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YA Review Throwdown 8/22/17

August 22, 2017

I wound up reading books that sort of paired off with each other, which made for an interesting reading experience, even though some of the characterizations and plot points blurred a bit, and possibly invited comparisons. Possibly unfair ones. Once I had the thought, I couldn’t escape it. I read a bunch of books that paired off. And wound up in cage matches. So here we go.

Small Town Preachers’ Kids With Big Questions About Sexuality

Cover image for Georgia Peaches and Other Forbidden Fruit by Jaye Robin BrownGeorgia Peaches and Other Forbidden Fruit 
by Jaye Robin Brown
HarperTeen
(Library Book)
Joanna has been out and proud for years, but when her popular radio evangelist father remarries and moves the family from Atlanta to a small, conservative town, he asks Jo to keep her sexuality a secret and pass for straight. Which gets even more difficult, once Jo meets her friend’s sister, Mary Carlson… who might be interested in Jo, too.
This was a fun read. I liked the supporting cast of Jo’s friends at school. And I was really interested in how central her faith was, both in her own narrative and thoughts, and in her relationship with her father. She’s secure in her relationship to God, which I think might be a rarity in teen novels in general, and possibly especially so for teen novels where they’re wrangling about sexuality and identity. I like how religion was handled here. but I’ve read scifi with less contrived, more plausible plot devices than “pass as straight, and I’ll give you a teen show on my christian radio station” “Okay, Dad!” Or… maybe that’s my own city bias showing? At best, the odd plot setup is a way to rehash a coming-out storyline, and I think the book world needs more stories where teen characters have claimed their identity as GLBTQIA, and are going on with the teen business of first loves and self discovery.  In any case: odd setup, but a fun, worthwhile book I’d rec to teens.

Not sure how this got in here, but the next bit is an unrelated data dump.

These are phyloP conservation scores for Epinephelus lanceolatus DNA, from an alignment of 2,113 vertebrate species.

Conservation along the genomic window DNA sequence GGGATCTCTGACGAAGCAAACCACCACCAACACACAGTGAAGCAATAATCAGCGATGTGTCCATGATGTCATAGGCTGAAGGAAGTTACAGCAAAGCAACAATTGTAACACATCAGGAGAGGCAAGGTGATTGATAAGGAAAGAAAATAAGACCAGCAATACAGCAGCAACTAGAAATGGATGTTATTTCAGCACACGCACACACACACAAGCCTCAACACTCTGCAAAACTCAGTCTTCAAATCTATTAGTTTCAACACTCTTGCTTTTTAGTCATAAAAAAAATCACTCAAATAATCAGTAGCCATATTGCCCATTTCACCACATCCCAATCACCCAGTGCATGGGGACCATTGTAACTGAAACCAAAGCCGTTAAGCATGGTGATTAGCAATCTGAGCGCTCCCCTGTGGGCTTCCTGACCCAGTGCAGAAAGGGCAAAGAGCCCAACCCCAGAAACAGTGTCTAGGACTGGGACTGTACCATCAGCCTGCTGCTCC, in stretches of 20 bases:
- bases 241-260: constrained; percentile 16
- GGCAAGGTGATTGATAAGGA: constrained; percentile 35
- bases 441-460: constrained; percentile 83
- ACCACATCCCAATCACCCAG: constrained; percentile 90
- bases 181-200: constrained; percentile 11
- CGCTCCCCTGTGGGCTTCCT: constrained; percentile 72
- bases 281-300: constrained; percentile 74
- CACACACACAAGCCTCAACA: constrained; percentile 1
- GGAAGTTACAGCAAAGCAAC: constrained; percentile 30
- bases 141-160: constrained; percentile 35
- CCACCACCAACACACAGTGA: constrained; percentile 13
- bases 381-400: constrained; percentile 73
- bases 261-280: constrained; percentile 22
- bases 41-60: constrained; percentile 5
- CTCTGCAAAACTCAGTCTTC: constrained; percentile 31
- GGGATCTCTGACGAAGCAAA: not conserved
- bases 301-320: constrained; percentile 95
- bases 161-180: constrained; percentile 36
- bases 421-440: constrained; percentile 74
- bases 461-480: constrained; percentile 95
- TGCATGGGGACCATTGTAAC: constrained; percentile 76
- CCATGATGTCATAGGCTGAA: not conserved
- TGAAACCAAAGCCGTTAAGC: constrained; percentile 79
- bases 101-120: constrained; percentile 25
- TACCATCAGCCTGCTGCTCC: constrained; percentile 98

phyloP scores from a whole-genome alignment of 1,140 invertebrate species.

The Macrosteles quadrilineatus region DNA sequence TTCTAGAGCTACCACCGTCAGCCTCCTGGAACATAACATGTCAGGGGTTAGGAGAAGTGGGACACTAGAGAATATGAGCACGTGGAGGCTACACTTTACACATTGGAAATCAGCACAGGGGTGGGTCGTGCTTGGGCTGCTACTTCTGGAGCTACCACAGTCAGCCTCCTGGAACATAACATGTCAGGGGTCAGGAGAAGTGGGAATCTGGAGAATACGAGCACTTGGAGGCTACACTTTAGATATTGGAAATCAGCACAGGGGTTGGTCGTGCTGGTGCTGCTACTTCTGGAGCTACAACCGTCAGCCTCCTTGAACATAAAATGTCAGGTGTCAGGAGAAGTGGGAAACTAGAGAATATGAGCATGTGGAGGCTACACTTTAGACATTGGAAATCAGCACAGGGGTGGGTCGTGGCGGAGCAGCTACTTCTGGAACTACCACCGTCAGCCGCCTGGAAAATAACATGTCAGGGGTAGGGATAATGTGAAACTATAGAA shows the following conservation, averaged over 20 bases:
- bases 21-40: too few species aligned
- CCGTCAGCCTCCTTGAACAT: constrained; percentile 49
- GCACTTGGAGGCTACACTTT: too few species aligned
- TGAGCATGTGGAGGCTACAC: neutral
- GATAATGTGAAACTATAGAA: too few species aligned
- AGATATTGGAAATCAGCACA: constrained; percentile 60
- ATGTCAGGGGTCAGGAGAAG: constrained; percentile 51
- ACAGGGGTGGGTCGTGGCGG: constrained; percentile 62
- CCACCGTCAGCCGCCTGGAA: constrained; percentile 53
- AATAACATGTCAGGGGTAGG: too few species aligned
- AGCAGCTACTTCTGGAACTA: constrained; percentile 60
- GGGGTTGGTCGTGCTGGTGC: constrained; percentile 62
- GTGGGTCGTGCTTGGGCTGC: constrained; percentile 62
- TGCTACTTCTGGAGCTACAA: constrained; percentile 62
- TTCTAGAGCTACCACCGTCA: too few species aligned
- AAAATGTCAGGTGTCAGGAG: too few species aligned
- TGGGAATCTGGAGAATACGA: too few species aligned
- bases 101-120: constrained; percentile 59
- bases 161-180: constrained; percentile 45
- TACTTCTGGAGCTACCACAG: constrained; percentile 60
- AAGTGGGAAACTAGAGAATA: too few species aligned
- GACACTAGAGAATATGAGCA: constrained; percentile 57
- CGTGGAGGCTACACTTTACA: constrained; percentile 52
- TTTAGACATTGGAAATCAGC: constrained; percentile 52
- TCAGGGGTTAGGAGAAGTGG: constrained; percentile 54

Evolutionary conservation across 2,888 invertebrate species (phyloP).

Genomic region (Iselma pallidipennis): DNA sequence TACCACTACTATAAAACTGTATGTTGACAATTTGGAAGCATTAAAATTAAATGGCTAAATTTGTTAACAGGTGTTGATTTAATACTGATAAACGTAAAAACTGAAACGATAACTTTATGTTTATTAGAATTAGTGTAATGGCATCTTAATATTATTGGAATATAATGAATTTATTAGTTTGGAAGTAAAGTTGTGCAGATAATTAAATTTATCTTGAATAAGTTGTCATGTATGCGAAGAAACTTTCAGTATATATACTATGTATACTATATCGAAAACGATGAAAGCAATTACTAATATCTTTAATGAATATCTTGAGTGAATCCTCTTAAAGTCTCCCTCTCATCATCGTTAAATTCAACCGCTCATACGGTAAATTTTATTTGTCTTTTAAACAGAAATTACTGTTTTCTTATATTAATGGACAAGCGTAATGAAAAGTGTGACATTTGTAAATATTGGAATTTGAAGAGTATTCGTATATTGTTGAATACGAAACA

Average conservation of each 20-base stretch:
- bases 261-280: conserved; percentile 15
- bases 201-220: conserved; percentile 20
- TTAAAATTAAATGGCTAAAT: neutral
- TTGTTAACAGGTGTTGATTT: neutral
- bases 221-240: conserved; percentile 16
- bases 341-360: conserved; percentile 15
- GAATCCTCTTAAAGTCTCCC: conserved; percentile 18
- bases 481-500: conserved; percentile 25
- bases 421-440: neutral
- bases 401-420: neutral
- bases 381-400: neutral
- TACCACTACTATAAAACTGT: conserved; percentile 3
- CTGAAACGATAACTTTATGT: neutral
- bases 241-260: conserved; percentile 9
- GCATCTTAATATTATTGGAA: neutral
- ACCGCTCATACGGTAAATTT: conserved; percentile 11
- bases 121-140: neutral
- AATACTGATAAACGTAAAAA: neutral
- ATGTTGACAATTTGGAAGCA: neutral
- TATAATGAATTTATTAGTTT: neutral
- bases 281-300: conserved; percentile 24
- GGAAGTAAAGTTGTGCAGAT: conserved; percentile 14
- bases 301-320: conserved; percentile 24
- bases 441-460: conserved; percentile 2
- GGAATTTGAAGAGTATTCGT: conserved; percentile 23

Jacket image of Dress Codes for Small Towns by Courtney StevensDress Codes for Small Towns
by Courtney S Stephens
Billie and her group of friends are a close-knit group, calling themselves The Hexagon, some of whom have deep, longtime roots in their small town home, and others who are relative newcomers. I loved getting to know the whole crew of them: Billie, Mash, Davey, Woods, Fifty, and Janie Lee. Billie’s the preacher’s daughter, definitely a tomboy, definitely an artist who likes to do big sculptures. (I want to see the Daily Sit, her couch made of layers of newspaper papier mache, in real life). All her life, she’s had trouble fitting into the mold of people’s expectations… and the fact that the first scene is her and her friends accidentally almost burning down the Church Youth Center tells you a lot about the shenanigans she and her friends get into. Billie, and to an extent, Davey and some of the other characters figuring out who they are, and who and how they’re experiencing first love, is just part of how the characters are figuring things out. They’re also trying to save the town’s heritage, in the form of the Corn Dolly festival. And trying to restore their goodwill by doing community service to atone for the accidental fire. And going to a costume contest at a science fiction convention. And sitting around being very funny and giving each other grief, like good friends.
My one quibble with this book is the way the story kept jumping into things like text messages, and Davey’s perspective and emails to tell his story. Those moments helped move events along, but felt abrupt and off balance in the whole.
Even though there are elements of romance, I absolutely love the found-family sense of the Hexagon’s friendship. And I love the fact that it tackles the complexity, and fluidity of love and identity, as Billie defies real labels to just be her own self.

Winner: Dress Codes for Small Towns, though I really do appreciate the discussion of faith in Georgia Peaches. In fact, I read both of these books in May, and have been wanting to have Dress Codes on my library shelf, to hand to teens and adults who like YA lit.

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